I know, you are shocked, shocked, shocked that the proposal from Congressman Dave Camp, the Republican chairman of the House Ways and Means Committee, is awful. But, good to have the facts on exactly why.
It’s new data but not a new revelation because this bit of news is nothing we haven’t already become accustomed to. Corporations are robbing the country, robbing because corporations pocket profits made possible from all the investments in human and physical capital made thanks to taxes regular people pay but the same corporations do squat when it comes to paying a fair share.
Really, people are being grossly unfair to Max Baucus, wondering why someone who doesn’t speak Chinese would qualify to serve as ambassador. But, c’mon people, focus on the important lingo Baucus brings to the table: it would be hard to find another Democratic elected official who speaks such fluent corporate shillism…The man has got a perfect pitch. But, there is a silver lining.
You’ve come to expect here a very skeptical, verging on enraged, attitude towards how the elites talk about taxes — including Democrats. Aggressive proposals to raise taxes to reasonable levels, particularly on the wealthy, just can’t be found with a few exceptions. Here is one that makes a bit of progress.
There is so much rubbish the traditional media churns out about taxes it’s just hard to keep track of it. So, what’s a thinking person to do? Check this out.
The whole nonsense about taxes being a big burden on the rich has been one of great societal burdens. At least one rich guy has found that out, giving up the search for the Holy Grail of low tax countries. And wouldn’t you know it, it was John Cleese himself.
Yesterday, I asked how it is possible that people who are either raving lunatics (read: Michelle Bachmann) or just simply have loony ideas, which are just covers for ripping off the country, still get taken seriously. Paul Ryan, take a bow.
A big smooch to you from Facebook, oh unsuspecting citizen. No, it’s not a new wrinkle that will drive you mad on your profile page. It’s the usual: Facebook just “likes” you to pieces for your personal generosity. Your Facebook tax giveaway generosity.
Sometimes taking down the dumbest arguments repeated by “free market” adherents really feels like shooting fish in a barrel. Most of the “theories” are just rhetoric, with no substance beyond a political goal. Here’s another one: the rich will feel your state if taxes go up. Not.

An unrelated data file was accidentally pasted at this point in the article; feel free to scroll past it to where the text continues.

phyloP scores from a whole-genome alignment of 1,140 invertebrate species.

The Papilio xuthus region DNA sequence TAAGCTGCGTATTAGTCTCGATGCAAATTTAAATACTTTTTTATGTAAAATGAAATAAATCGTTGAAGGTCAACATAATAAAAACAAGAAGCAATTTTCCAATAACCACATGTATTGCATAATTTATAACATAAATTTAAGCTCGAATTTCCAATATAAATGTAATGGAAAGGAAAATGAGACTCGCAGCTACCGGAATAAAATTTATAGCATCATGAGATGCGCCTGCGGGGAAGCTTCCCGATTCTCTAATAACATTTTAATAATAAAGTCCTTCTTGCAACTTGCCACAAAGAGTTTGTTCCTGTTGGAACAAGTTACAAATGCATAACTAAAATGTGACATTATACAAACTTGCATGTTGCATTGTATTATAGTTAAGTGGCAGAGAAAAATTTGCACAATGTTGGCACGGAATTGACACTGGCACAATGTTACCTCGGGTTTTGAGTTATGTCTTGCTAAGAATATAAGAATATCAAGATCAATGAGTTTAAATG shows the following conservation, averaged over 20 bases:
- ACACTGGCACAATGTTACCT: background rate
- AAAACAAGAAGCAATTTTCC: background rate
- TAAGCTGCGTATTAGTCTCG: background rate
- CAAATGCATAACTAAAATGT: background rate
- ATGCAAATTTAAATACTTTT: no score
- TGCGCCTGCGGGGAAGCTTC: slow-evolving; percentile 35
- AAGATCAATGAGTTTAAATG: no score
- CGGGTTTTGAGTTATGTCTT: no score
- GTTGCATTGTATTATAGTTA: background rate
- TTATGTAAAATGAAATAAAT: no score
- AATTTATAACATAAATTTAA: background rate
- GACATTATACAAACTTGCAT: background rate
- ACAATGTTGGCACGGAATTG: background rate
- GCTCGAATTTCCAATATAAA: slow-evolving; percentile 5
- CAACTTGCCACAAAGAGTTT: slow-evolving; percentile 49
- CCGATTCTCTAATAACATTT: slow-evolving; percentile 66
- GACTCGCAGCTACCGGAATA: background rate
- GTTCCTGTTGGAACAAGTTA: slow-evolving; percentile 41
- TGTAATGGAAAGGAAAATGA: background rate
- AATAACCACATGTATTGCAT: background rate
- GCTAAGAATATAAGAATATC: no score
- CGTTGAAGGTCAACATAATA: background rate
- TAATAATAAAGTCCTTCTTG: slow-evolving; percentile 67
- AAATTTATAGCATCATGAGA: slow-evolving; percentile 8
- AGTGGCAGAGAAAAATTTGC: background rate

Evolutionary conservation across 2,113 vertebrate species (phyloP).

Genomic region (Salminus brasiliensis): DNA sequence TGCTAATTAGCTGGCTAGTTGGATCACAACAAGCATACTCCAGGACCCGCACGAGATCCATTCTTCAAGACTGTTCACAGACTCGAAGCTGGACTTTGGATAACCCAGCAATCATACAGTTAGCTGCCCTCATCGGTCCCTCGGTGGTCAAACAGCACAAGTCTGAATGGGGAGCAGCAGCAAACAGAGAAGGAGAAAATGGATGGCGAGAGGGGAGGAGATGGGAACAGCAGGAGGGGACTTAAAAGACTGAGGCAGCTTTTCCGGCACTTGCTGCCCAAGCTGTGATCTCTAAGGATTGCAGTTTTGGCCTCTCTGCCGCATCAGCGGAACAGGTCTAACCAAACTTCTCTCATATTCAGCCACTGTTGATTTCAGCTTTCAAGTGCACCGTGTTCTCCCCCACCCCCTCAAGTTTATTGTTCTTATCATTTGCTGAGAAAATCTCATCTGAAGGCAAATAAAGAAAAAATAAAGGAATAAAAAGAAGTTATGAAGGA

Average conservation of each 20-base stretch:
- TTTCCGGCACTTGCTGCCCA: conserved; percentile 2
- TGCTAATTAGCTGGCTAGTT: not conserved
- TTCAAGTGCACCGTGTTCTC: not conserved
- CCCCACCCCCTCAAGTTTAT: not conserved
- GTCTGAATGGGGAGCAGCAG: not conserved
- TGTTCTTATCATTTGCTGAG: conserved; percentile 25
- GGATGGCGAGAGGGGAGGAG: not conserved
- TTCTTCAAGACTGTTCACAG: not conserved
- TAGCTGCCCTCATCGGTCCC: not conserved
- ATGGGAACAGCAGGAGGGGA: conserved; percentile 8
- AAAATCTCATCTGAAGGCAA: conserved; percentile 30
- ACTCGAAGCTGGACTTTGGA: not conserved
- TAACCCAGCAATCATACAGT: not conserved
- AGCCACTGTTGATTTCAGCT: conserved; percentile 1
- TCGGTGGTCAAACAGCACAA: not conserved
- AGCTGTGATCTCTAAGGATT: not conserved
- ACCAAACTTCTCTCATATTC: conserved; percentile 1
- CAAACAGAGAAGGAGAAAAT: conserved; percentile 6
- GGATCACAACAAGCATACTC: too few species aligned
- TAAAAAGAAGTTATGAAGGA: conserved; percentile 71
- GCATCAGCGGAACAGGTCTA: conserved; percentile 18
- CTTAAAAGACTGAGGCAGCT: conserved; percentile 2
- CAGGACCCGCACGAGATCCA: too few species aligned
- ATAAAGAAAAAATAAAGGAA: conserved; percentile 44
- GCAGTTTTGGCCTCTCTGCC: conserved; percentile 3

We tend to hear most of the rhetoric on taxes focus on federal taxes — and there certainly is good reason to do so. But, the underbelly of the system — and the way in which the poorest people are screwed — can also be seen at the state and local level.
When Phil Mickelson whined the other day that his taxes were too high, I tweeted “Mickelson whining abt paying higher taxes, w $47.8 million in earnings. Greedy bastard. How abt work a hard job?” Apparently, the heat was a bit too much for him from other quarters and so now he’s apologizing about speaking up. Bad move.
With all the foolishness everyone seems to associate with the folks in Washington, D.C., don’t worry — coming to a state near you will be same lame-brained ideas that have caused a heap of damage for decades. You know the rap: lower taxes because, presto, that’s the magic potion for all that can be good. Oh, no.
Damn, math really messes shit up. I mean, first you get told about all this money that got saved and, then, boom, it’s gone because turns out…it wasn’t saved at all. Welcome to the wild world of fiscal deals made by political parties who care mostly about their own futures, not the futures of regular people.
Just in case you were snowed by the public relations blitz about all the great riches about to be showered on the “middle class” and
“working Americans”, well, it’s actually the same old story again.
This is not another analysis or observation focusing on the strategy and tactics that led to the deal just made on taxes. I was bored by the whole debate weeks ago because, frankly, it missed a much more central fact: the Democratic Party long ago gave up the fight over having a sensible tax rate for the richest people.
Facts and figures are useful when you try to get through the smokescreen of political spin. Here are facts about the tax deal — a bad one, in my view.
To understand how absolutely absurd the debate is over taxes in the U.S., you just have to cast an eye across the Atlantic to France. The right wing in France supports tax rates higher than the left wing in the U.S. Yes, really.
I wish this phony debate about the debt and deficit “crisis” would be over because, truthfully, I’m running out of clever new ways to call this bi-partisan exercise the stupidity it truly is. So, sigh, here we go again — but I can leave it to others to call it by its true name.
You want a visual of what the phony fight about the fiscal “crisis” really is about? Here you go.
I’m not sure if this is true — I treat anything written in The New York Times on economics with a grain of salt. But, it’s worth considering that the rich have nothing to fear but that’s not a surprise.